Cereal grains retain abrasive particles even when cooked, so tooth wear increased with the onset of agriculture. That has been reversed in recent times, to deleterious effect, by common consumption of highly processed foods.

Cooking promoted brain development in hominins by improving nutrient intake, as fruit is seasonal and varies widely by locale. Improved nutrition also allowed gastrointestinal organs to shrink – effectively trading brains for guts.


Since the invention of farming, we have been breeding varieties with progressively fewer beneficial phytochemicals, partly because many taste bitter or astringent. ~ American nutritionist Jo Robinson

Phytochemicals are nutrients found in plants. 25,000 phytonutrients have been identified.

Phytonutrients are critical for development and cell health in every bodily system. Some phytochemicals even inhibit and retard the progress of cancer.

Several phytochemicals promote longevity through cellular detoxification. These are often a molecular compound containing sulfur, which gives vegetables, such as garlic and onions, their characteristic odor. In keeping the body healthy, the immune system is a significant sulfur consumer.

Antioxidants are an exemplary phytonutrient that acts as potent agent for good health.


When we consume plants, we also consume the antioxidants in those plants. And they serve us just as faithfully and effectively as they serve the plants, protecting us from free radicals and slowing down the aging process in our cells. ~ American biochemist Colin Campbell

An antioxidant is a molecule that inhibits the oxidation of other molecules. There are a multitude of antioxidants. Many are abundant in leafy green vegetables. All are beneficial.

Oxidative stress damages cells, so a diet of fruits and vegetables that offers antioxidant activity is well advised. In contrast, eating meat creates oxidative stress.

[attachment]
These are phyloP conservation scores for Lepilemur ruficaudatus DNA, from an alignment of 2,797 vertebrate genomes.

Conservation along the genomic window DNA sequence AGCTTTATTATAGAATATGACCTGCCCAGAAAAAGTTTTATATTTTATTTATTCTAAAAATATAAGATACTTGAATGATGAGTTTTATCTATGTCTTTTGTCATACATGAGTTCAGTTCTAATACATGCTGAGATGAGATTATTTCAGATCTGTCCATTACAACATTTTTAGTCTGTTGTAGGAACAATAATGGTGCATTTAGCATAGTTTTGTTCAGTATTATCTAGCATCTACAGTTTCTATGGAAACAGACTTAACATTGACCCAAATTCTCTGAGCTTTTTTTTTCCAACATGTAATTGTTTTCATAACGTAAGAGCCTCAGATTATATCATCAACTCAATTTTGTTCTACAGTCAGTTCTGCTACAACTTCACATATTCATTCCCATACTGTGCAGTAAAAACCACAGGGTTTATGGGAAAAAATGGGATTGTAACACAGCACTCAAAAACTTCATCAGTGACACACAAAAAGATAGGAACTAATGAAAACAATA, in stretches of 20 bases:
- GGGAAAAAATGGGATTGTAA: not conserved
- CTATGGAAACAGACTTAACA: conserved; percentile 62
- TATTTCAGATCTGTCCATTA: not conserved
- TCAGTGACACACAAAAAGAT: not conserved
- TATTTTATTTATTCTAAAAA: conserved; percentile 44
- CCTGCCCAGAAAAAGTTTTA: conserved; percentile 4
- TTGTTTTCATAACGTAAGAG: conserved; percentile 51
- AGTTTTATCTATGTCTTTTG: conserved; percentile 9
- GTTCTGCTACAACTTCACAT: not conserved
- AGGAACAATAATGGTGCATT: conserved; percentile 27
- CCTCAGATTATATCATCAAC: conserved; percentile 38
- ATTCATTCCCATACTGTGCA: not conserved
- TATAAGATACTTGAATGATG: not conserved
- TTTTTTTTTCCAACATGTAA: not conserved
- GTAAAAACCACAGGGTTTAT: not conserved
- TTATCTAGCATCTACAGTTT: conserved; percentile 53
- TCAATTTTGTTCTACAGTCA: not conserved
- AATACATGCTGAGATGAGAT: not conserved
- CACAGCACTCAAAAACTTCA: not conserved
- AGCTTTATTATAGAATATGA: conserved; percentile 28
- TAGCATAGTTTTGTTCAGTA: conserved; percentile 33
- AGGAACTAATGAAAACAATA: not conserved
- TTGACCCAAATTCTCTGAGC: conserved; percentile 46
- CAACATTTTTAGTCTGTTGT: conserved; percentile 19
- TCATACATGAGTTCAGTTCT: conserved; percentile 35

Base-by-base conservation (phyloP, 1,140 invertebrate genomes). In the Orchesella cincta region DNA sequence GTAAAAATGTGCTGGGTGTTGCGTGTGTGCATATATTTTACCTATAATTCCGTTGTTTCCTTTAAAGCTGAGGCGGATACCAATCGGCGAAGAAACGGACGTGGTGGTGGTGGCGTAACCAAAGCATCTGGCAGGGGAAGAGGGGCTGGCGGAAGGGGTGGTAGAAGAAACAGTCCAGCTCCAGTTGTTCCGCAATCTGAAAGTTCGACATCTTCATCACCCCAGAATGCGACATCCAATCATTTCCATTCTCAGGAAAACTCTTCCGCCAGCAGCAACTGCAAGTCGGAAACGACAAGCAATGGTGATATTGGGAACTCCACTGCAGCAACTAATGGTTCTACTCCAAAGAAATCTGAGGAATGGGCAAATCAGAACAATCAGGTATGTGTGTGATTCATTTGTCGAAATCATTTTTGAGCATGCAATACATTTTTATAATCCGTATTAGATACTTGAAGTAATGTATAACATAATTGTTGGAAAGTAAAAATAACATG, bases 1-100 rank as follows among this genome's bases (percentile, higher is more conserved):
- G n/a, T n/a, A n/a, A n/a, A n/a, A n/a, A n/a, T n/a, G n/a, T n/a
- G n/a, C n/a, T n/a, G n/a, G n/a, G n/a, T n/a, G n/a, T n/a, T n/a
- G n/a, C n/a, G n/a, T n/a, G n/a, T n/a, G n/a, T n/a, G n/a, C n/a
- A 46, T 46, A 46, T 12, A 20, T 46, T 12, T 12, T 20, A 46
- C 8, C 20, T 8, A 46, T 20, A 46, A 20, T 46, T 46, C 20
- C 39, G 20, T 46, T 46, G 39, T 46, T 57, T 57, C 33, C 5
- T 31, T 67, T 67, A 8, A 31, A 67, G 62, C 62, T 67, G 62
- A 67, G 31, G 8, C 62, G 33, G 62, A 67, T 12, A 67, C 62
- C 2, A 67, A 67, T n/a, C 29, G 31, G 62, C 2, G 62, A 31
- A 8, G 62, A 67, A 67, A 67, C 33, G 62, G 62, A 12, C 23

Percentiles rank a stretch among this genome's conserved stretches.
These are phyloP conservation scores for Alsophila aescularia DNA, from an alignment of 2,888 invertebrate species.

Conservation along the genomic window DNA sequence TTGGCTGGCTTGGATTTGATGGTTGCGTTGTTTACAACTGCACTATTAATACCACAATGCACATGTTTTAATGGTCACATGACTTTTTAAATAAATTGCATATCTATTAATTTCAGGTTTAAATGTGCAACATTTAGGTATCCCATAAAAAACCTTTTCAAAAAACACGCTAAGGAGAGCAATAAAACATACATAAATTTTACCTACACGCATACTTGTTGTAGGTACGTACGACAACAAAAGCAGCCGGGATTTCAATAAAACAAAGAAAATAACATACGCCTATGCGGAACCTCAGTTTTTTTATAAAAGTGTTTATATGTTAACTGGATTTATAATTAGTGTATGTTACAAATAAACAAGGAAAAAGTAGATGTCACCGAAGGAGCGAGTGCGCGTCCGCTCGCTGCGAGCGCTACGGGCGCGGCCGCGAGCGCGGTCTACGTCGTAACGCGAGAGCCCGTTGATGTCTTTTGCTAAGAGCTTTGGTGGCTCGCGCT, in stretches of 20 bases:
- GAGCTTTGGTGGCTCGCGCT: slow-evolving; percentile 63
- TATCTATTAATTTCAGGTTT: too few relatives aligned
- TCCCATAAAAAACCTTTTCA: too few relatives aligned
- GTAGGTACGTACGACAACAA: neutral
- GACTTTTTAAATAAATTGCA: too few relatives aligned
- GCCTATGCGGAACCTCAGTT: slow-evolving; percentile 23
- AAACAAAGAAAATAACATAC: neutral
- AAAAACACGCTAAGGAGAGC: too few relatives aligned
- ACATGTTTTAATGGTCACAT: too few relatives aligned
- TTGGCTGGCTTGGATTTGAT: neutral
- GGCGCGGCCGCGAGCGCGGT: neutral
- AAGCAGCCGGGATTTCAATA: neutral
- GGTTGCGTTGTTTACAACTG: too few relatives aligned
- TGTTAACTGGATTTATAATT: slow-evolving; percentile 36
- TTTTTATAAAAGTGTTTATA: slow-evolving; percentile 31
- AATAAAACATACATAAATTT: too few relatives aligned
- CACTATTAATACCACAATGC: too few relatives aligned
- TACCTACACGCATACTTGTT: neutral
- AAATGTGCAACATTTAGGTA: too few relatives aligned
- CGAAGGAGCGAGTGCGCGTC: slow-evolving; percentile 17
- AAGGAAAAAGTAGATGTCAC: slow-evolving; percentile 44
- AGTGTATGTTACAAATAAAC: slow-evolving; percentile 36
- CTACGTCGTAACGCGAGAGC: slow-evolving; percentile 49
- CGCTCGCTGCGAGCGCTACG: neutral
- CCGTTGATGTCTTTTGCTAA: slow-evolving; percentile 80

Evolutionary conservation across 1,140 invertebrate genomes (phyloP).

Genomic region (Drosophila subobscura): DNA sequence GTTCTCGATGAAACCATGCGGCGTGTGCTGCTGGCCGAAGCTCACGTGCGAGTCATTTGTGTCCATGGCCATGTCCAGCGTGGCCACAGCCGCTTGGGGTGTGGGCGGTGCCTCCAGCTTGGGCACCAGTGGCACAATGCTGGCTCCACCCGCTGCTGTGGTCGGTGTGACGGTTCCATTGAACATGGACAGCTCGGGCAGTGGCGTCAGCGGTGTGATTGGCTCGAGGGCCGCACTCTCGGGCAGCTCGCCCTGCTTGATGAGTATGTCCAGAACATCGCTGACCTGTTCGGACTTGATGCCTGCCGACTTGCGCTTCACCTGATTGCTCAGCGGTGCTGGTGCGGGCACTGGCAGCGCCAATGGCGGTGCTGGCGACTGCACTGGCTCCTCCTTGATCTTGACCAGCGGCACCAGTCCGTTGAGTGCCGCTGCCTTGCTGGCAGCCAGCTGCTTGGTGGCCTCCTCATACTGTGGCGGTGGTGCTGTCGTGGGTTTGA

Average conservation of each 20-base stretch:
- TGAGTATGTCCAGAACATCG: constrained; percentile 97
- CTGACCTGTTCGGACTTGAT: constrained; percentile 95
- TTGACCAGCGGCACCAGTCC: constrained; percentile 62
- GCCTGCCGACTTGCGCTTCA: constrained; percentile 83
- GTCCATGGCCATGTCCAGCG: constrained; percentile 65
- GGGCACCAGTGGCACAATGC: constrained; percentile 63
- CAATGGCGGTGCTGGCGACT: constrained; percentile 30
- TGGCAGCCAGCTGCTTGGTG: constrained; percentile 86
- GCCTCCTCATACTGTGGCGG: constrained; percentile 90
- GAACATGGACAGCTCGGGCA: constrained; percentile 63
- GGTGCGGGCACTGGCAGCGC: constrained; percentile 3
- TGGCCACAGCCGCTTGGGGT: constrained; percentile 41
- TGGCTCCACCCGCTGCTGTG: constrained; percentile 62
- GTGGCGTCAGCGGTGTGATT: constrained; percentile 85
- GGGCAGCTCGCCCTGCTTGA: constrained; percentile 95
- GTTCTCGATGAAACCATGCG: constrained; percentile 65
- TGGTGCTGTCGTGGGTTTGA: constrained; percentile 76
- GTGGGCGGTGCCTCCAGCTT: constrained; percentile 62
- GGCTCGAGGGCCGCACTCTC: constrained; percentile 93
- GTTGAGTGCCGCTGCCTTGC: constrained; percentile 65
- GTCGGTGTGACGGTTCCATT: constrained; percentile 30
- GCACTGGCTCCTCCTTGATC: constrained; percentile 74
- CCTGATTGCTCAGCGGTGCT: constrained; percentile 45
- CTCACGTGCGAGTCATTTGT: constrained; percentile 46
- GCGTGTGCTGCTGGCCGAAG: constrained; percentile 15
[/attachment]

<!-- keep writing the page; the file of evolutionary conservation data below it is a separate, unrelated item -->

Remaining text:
A good thing can be taken too far. Taking antioxidant supplements may exacerbate cancer, even as cancer cells generate higher levels of oxidative stress (ROS) to help feed their abnormal growth.

It has been proposed that reactive oxygen species (ROS) cause mutations, and thus cancer, and that antioxidants counter this effect, but studies suggest that antioxidants do not prevent cancer and may accelerate it. These findings may be due to the cellular location of ROS targeted by antioxidants. ~ Indian American biochemist Navdeep Chandel & American oncologist David Tuveson

This is an example of a cautionary note that high-dose supplements generally ought not be taken without consideration of health condition. There is no substitute for a healthy diet of varied fruits and vegetables.

We are left with a delicate balancing act. Both too many and too few free radicals spell trouble. ~ English nutritionists Aidan Goggins & Glen Matten


Lycopene is a carotenoid phytonutrient. Carotene is a pigment produced in plant cells, yielding the vivid colors of fruits and vegetables.

Cooking tomatoes increases the concentration of bioavailable lycopene in this fruit. Watermelon and red citrus, such as pink grapefruit, are also high in lycopene. As carotenoids are pigments, coloration signifies lycopene content.

Regular consumption of foods rich in lycopene are beneficial in warding off prostate cancer. Lycopene is an active antioxidant.


The contribution of foods to nutrition has 3 categories: carbohydrates, proteins, and fats.

Fruits are rich in healthy carbohydrates. Other than potatoes, which are a near-ideal balance of carbohydrates and proteins, vegetables tend to offer abundant protein. Nuts and seeds offer healthy fats.

Seafood, especially fish, is extraordinarily rich in protein, as are eggs. Meat is a mixture of protein and unhealthy animal fat, as is dairy.

There are other essential nutrients, albeit in small quantities: vitamins and minerals. We begin with these, so that the described foods can be better appreciated for their nutritional qualities.

Vitamins are organic molecular micronutrients. In contrast, dietary minerals are inorganic elements which are combined into forms that are biologically useful. Both are nutritionally essential, albeit in tiny quantities.